Some time ago, Valve announced that they were releasing a Steam Client targeted at Linux systems. At the time, it was rumored that their first Linux playable game internally (other than independent titles that already had Linux versions) was Left 4 Dead. Although we have not seen the rumored L4D port, we do now have a full blown Steam client for Ubuntu Linux (at least that is the officially supported distribution, however, I have seen clients working in Mint, Fedora and OpenSUSE). Here, we are going to talk about the installation and configuration of the client, along with some of the ‘gotchas’ involved. We will then talk about a couple of the games available and some of the lessons learned during the client use and subsequent gameplay.
There are several ways to end up with a satisfactory experience on the desktop with Ubuntu despite their recent confusion of the user interface. We will discuss some of those another day (KDE vs. Gnome vs. Cinammon vs. Unity). Today we are going to talk about setting up your desktop environment for multiple monitors. This article assumes you are running Ubuntu 12.04 LTS or 12.10, however, the process should work equally well back to version 10.04 LTS unless otherwise noted.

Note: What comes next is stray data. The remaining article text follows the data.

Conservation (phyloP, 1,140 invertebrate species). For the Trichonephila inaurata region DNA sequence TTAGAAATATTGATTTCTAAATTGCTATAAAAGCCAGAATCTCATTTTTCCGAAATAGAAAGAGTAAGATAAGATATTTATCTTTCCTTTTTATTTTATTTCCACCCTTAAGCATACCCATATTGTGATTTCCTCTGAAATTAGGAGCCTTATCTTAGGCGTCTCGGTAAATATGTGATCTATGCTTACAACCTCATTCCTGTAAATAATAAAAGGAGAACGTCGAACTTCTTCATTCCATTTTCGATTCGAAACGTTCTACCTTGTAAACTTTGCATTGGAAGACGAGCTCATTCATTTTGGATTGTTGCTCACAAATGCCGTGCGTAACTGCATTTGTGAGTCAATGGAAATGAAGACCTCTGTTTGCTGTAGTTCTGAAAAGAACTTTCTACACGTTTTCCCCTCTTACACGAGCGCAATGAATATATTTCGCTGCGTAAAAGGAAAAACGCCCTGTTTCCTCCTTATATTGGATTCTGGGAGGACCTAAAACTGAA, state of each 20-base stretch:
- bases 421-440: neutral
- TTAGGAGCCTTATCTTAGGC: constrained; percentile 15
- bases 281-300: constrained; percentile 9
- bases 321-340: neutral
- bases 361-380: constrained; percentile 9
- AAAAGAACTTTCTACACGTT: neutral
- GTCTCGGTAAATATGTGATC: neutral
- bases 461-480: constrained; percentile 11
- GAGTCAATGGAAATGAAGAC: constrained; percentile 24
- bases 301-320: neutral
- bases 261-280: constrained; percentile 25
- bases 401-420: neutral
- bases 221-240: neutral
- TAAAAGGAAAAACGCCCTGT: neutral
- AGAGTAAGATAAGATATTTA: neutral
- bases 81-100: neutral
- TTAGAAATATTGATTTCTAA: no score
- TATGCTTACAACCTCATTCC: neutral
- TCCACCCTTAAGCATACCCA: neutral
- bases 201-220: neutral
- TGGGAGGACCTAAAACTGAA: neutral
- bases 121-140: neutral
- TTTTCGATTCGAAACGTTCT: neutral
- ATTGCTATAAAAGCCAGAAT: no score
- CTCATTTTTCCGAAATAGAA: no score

Assuming you have installed Ubuntu and are successfully sitting at the desktop (the window manager at this point is irrelevant), a couple of questions will now come to mind. What am I going to be using my linux desktop environment for? If you are going to be running office applications, email, basic web browsing and the occassional movie, you might be done. The default (read: Open Source) binary video drivers for both AMD (radeon) and Nvidia (nouveaux) are perfectly acceptable for all of those things. In fact, recently, they both have picked up some compositing support (so you can run the nifty 3D window effects in Compiz or KWin) as well as support for gaming. However, that support is spotty and performance still leaves a lot to be desired.